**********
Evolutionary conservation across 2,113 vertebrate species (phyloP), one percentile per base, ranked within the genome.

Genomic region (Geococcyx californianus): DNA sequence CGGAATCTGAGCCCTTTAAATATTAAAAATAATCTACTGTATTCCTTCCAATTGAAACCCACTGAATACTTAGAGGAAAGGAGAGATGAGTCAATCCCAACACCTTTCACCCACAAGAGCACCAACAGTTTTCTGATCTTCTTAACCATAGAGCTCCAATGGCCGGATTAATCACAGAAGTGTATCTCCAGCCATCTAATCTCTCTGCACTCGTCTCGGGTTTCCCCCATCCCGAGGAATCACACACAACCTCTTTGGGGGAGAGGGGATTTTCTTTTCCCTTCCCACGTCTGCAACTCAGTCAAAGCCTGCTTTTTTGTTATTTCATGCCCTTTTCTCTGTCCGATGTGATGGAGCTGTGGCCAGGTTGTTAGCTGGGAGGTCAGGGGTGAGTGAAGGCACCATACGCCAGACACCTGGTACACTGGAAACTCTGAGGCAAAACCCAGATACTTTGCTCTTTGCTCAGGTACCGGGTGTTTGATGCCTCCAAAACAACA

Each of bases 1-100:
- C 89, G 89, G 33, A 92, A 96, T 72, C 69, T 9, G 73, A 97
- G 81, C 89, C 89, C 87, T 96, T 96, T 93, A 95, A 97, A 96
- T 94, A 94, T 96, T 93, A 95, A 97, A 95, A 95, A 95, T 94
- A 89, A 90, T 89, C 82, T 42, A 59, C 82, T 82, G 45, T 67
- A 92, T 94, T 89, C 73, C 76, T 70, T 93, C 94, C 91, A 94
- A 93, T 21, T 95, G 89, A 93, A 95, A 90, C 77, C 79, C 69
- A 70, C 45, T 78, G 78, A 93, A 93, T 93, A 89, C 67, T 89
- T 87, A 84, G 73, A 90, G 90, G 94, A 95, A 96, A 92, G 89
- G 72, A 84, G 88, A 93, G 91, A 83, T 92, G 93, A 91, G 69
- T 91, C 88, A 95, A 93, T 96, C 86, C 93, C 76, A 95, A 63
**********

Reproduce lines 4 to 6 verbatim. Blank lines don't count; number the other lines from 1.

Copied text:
- C 89, G 89, G 33, A 92, A 96, T 72, C 69, T 9, G 73, A 97
- G 81, C 89, C 89, C 87, T 96, T 96, T 93, A 95, A 97, A 96
- T 94, A 94, T 96, T 93, A 95, A 97, A 95, A 95, A 95, T 94